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EU's Barnier slams UK over Brexit negotiations

June 5, 2020

The EU's top Brexit negotiator has accused the UK of "backtracking on commitments" after further talks ended. He does not believe the current date set for the end of the transition period is likely to work.

EU's Brexit negotiator Michel Barnier gives a news conference after Brexit negotiations
Image: Reuters/Y. Herman

The United Kingdom and the European Union wrapped up their fourth round of talks on a future trade deal on Friday, with the EU’s top negotiator Michel Barnier saying there have been little progress.

"My job is to tell the truth," Barnier told reporters. "And to tell the truth, this week there have been no real areas of progress."

"We cannot go on like this forever," he said, accusing the UK of refusing to budge on key issues and backtracking on a preliminary declaration agreed between the UK and the EU ahead of the Brexit date in January 2020.

"This declaration is not difficult to read," the French diplomat said. "It is available in all languages — even English," he added, switching from French to English.

"The UK continues to backtrack on the commitments made in this declaration," he said. "Even in those rare areas where we saw some conclusions, we fell short of what we agreed in the declaration."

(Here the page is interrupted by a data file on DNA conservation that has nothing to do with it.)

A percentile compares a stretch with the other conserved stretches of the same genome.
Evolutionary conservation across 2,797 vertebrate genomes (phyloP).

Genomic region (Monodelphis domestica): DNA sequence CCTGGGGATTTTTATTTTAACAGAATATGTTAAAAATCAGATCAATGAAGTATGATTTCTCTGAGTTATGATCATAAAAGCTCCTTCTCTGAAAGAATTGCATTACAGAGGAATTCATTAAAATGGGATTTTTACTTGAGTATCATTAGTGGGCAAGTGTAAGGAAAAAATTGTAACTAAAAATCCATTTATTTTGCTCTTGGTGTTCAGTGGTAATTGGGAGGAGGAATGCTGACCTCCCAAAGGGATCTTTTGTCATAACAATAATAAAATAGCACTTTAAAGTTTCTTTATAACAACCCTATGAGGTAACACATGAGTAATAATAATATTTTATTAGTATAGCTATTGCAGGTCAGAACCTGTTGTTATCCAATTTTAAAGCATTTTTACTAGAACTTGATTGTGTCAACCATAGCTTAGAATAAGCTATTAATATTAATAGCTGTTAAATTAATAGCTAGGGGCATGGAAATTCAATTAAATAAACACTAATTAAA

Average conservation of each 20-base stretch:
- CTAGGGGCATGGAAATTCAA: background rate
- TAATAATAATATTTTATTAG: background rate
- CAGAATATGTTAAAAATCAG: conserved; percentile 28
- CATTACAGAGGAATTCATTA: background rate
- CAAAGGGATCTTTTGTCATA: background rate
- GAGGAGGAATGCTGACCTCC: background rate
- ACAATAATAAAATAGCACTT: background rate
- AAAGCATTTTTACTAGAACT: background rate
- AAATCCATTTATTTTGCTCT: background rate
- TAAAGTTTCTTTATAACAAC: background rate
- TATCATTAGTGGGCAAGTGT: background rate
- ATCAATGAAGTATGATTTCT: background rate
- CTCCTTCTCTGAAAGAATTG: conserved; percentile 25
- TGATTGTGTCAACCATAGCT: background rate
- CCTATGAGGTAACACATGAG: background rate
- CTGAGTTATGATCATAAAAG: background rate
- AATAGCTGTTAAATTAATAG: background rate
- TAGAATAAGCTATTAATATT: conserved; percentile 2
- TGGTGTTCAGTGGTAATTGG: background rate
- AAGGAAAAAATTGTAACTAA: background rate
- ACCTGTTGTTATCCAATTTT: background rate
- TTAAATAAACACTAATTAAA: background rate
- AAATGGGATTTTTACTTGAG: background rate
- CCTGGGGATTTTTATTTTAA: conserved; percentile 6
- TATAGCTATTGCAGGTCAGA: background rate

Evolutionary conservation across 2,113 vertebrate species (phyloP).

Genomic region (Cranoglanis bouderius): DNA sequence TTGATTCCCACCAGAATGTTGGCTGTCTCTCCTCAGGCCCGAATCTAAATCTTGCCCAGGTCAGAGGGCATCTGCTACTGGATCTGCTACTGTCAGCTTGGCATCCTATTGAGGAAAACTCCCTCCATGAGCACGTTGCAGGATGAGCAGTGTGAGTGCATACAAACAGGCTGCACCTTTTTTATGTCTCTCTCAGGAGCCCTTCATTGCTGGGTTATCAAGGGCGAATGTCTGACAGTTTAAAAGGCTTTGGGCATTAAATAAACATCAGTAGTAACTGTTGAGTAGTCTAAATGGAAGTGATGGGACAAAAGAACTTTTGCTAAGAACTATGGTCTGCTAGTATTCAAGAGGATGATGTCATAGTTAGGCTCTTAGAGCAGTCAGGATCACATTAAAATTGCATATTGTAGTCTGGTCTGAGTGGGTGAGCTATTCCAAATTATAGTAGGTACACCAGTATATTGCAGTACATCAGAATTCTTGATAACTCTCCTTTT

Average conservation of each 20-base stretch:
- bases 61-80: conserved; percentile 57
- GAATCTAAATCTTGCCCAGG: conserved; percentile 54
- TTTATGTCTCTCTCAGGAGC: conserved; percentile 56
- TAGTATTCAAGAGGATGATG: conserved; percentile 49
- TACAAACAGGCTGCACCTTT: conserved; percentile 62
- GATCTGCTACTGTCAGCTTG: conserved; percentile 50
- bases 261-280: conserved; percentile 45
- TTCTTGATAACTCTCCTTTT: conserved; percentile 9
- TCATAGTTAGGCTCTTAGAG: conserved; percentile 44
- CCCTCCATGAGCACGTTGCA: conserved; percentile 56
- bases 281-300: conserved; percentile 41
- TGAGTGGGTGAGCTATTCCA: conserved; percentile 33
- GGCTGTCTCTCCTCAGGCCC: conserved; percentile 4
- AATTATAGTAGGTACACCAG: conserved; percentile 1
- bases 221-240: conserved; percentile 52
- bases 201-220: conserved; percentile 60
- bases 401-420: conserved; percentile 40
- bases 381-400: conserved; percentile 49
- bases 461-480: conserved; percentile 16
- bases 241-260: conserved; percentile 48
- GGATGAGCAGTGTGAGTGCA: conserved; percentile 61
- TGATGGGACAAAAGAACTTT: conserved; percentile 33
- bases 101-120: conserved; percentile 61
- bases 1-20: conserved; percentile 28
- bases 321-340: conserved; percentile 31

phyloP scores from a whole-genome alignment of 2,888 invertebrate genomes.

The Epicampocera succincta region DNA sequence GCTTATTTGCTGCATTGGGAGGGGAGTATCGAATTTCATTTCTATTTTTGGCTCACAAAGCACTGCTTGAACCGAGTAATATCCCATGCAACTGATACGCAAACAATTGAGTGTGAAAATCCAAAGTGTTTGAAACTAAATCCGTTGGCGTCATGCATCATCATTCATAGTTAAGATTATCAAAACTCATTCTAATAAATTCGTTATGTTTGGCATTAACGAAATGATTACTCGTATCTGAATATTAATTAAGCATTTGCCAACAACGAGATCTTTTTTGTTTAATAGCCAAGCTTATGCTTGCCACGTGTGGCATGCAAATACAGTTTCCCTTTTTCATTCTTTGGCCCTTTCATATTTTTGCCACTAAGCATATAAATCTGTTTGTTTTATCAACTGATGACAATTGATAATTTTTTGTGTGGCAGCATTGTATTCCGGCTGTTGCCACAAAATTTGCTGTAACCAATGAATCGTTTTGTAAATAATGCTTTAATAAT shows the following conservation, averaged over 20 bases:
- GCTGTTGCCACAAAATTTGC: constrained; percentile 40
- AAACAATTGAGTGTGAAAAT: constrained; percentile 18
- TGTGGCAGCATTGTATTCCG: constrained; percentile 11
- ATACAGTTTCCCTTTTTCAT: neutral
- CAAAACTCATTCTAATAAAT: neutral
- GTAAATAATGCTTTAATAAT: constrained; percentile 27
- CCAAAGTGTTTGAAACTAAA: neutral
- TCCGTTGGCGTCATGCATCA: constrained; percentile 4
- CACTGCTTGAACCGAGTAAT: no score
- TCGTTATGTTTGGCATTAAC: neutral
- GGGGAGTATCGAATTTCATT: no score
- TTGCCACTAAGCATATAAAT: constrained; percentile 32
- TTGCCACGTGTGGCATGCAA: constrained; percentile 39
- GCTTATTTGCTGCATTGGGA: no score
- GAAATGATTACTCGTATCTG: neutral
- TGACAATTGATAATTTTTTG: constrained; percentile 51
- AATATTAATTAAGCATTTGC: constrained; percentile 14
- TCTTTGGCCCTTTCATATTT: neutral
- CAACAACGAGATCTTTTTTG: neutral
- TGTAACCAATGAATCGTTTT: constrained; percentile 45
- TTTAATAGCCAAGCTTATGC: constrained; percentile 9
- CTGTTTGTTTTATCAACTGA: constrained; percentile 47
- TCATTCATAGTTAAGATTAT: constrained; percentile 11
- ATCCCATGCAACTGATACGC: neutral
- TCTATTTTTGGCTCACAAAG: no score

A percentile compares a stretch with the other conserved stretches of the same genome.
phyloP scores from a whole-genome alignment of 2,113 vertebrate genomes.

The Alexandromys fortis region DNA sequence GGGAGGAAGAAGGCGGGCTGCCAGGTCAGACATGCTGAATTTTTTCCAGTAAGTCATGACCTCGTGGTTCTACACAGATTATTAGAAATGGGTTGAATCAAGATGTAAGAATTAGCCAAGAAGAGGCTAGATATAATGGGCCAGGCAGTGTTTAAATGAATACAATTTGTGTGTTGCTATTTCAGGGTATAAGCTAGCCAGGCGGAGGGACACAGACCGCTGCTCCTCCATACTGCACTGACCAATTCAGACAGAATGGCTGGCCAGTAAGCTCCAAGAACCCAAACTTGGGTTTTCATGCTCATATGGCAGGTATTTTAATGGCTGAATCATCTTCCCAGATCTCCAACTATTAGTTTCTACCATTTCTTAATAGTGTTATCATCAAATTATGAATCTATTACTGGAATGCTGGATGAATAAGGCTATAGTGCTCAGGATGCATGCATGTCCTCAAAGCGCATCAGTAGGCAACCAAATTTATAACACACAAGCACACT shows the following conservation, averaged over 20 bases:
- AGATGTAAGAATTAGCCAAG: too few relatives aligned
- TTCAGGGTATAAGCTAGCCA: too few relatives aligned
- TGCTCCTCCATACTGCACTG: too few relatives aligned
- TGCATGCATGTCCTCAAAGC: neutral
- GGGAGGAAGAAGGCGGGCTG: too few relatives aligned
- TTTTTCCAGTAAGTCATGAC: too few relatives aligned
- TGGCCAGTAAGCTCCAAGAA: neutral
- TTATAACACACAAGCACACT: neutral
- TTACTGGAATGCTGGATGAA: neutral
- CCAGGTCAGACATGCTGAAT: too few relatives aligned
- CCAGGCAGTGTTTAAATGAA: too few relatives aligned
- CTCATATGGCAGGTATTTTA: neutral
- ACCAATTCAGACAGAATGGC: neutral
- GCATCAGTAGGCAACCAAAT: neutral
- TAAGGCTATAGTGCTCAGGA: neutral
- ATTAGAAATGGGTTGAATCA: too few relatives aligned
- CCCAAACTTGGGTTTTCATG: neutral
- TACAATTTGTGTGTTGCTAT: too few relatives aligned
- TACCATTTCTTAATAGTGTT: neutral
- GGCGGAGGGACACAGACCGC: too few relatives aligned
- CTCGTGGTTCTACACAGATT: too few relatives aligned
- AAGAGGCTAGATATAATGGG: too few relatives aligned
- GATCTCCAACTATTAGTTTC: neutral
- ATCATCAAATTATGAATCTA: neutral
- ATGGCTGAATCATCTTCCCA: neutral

The UK officially left the EU on January 31, with a transition period agreed to negotiate details of a future trade deal set to last until the end of 2020. The UK government has refused to consider extending the transition period, while the EU says they would be open to extending for a year or two.

Barnier said he does not see it as likely that talks on the customs union and a trade deal will reach conclusions by then.

Read more: Does the coronavirus crisis make a no-deal Brexit more likely?

UK: 'Negotiations must intensify'

The UK’s chief negotiator David Frost also acknowledged that "progress had been limited," but he struck a more optimistic note.

"Negotiations will continue and we remain committed to a successful outcome," he said. "We are close to reaching the limits of what we can achieve through the format of formal rounds. If we are to make progress, it is clear we must intensify and accelerate our work."

Key sticking points in negotiations are fisheries and the issue of the land border the UK shares with the EU between Northern Ireland and the Republic of Ireland.

Barnier also expressed frustration that the UK would not consider talks on joint defense or foreign affairs policies.

"The UK does not want to talk about foreign policy and defense, even though we agreed this with [UK Prime Minister] Boris Johnson," he said. "As a former Foreign Minister in my own country, I simply don’t understand why."

The next round of talks is scheduled for June. Barnier and Frost did not rule out the possibility that direct talks between Boris Johnson and European Commission President Ursula von der Leyen may be in the works. Barnier also said he hoped that the next round of talks could take place face-to-face as Europe re-opens borders closed owing to the coronavirus pandemic.

How do Brits feel about the Brexit trade negotiations?

ed/aw (dpa, Reuters)

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